How poverty wages for tea pickers fuel India’s trade in child slavery
That was the headline of The Guardian’s article 20 July 2013. What followed was an in depth review of the world famous Assam tea grown primarily in the Lakhimpur District of India. Tea grown, picked and packaged here with Fair Trade Certification was done so with wages so low that parents were tempted or forced to “send away” or maybe more to the point sell their daughters into slavery. If that isn’t bad enough, Gethin Chamberlain points out how and why this is possible and that tea pickers from plantations that are Fair Trade Certified make no more than tea pickers on none certified plantations. Upsetting to read, but sadly not news to me. I was trying to figure out how to publish, this fact without singling out the Tea Industry. The whole Fair Trade thing is in my mind something like Unions in our country “was an amazing concept that somehow just didn’t fulfill it’s original intentions” But that is another story.
Then I read. . .
Admit it. you love cheap clothes. And you don’t care about child slave labour
WOW talk about to the point and a hit you in the face headline, albeit with a bit of a British accent! The Guardian’s- Observer- Gethin-Chamberlain is very passionate about exposing the bad to make it better. Following is a direct quote from Chamberlain’s article on 28 July 2013
“This is how it works. Well Known Company makes shiny, pretty things in India or China. The Observer reports that the people making the shiny, pretty things are being paid buttons and, what’s more, have been using children’s nimble little fingers to put them together. There is much outrage, WKC professes its horror that it has been let down by its supply chain and promises to make everything better. And then nothing happens. WKC keeps making shiny, pretty things and people keep buying them. Because they love them. Because they are cheap. And because they have let themselves be bewitched.”
His complete coverage of this article posted on The Guardian can be read here. Both of Chamberlain’s pieces reveal a very disturbing reality found in many industries, product manufactures and agricultural sectors, beyond tea and clothes and something I believe we can all learn from.
It is my opinion WE as consumers we should investigate and know our sources! Sounds good, but OMG when are you going to find the time to do that? Well what makes that easier is when we are lucky enough to find retailers who share that approach and only purchase products for us to buy that align with our values. I am sure you can think of some of these amazing retailers in your own neighborhoods. Try to support them! But remember too not every product that is Good has a certification and not every Certified Fair Trade, Organic, Rain Forrest or other sanitized certification labeled product is good either. We all want to do the right thing, buy the products that are ethically sourced, but lets face it, it is HARD TO KNOW!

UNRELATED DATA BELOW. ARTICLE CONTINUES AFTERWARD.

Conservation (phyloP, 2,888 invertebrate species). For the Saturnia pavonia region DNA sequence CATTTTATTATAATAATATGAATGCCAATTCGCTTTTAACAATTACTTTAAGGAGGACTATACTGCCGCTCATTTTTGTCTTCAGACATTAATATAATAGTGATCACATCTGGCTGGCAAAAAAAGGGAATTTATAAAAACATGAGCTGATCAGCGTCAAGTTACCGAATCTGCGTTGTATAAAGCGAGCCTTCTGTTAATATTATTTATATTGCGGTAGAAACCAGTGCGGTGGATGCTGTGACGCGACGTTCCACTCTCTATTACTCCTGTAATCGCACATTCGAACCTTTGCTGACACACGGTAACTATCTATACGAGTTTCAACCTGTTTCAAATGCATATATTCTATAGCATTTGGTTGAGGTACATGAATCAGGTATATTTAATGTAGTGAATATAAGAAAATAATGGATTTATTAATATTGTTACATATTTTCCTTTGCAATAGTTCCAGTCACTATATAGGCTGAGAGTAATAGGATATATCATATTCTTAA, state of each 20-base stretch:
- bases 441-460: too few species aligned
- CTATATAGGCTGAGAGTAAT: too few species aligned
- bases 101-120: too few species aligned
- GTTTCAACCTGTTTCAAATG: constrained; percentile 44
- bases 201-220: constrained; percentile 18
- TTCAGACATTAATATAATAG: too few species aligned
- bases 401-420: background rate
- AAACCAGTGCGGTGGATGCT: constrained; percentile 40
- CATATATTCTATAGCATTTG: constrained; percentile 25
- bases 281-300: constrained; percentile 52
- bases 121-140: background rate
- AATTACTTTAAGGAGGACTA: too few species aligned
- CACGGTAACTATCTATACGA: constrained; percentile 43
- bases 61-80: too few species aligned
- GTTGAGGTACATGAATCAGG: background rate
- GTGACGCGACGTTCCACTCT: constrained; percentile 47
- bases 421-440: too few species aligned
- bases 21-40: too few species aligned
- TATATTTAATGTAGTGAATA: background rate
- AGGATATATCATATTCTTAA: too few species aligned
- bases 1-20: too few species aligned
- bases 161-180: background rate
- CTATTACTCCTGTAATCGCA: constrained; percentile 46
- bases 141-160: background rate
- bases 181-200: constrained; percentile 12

Finding retailers who stay true to “know your source and be proud of it” purchasing is not so easy either. Unfortunately retailers need to compete and many consumers i.e. buyers are driven by price first. I try to support brands who I can understand how they get that product into my hands.
None of us wants to pay too much, however the next time something seems “too cheap” or you find yourself saying how is that even possible think about. . .
What is the Real Cost of this Cheap Price? As Tea Docents we strongly believe all things are connected and partner with farmers and producers who share our values and are guided by a deep respect for the planet, which means people too!
I believe articles like the two Gethin Chamberlain wrote helps grow our awareness of not just the specifics here, but the reality of just how important it is for us to make purchases understanding the actions not just the hype behind as many brands as we can, and to support retailers who align with supporting the types of brands we want to support/buy.
What do you think? Drop a comment below and let’s talk about it. And thanks for reading to the end, I know 750+ words is an eyeful!